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Comment a portion of an equation with a bracket and some text and/or formula

I belive that the image says it all. I have searched on the Internet but apparently I don't use the correct keywords.

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2 Answers 2

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The construct that you are searching for is the \underbrace{}_{} command. Compare the following example:

\documentclass{article}
\usepackage{amsmath}
\begin{document}
    \[
    \underbrace{\sum_{i=0}^n \binom{n}{i}}_{=2^n}
    + \underbrace{3n^2m^2}_{\text{correction factor}}
    \]
\end{document}

enter image description here

As you can see from the output there is some drawback for cases where the content under the brace is significantly larger than the content above or if there are elements which differ a lot in height.

The former case can be addressed by using the \substack command (as proposed in @Bernard's answer:

\documentclass{article}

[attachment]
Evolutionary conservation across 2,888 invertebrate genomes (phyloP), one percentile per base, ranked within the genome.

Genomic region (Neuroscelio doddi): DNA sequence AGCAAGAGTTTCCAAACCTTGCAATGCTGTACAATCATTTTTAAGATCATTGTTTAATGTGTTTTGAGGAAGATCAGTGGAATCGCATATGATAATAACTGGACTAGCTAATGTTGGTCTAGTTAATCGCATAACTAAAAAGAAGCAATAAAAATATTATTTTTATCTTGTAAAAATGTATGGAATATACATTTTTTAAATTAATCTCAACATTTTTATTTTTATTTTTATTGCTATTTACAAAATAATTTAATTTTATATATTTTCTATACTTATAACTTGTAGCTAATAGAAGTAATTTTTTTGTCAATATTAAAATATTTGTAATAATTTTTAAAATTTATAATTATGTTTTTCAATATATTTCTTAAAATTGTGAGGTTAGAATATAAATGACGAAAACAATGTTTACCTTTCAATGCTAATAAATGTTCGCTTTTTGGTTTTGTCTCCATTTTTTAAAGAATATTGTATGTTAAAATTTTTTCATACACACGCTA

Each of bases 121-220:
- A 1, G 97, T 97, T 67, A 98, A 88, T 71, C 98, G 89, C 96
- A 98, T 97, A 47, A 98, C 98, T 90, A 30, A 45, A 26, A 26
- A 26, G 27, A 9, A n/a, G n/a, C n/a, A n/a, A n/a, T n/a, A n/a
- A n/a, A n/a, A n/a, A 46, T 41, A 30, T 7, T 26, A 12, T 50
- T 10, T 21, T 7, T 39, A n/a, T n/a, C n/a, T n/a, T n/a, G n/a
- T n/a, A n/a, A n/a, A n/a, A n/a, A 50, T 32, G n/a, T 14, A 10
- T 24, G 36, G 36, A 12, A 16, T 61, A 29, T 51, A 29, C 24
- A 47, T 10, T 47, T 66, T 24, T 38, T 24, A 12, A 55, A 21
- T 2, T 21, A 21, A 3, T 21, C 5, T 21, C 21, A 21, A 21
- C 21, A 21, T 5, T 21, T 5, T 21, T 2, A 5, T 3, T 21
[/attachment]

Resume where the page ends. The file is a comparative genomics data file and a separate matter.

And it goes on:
\usepackage{amsmath}
\begin{document}
    \[
    \underbrace{\sum_{i=0}^n \binom{n}{i}}_{=2^n}
    + \underbrace{3n^2m^2}_{\substack{\text{correction}\\\text{factor}}}
    \]
\end{document}

enter image description here

0
1
\[
  \underbrace{\sum_{i=0}^n\binom{n}{i}} _ {=2^n}
  +\underbrace{3n^2 m^2} _ {\substack{\text{correction}\\\text{factor}}}
\]

should do the work. If ‘=2^n’ is too small, you may use the ‘\mathlarger’ command (from the relsize package). For the second coment, the ordinary size commands for textmode will be enough. You also should load the mathtools package, as it gives better control on the appearance of the brackets.

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  • I've formatted your answer a bit better, check the code (by hitting edit) to see how I did it. As well, I think it's preferrable to use \substack (which makes two identical lines) than \stackrel (which serves a completely different purpose).
    – yo'
    Oct 1, 2013 at 13:15

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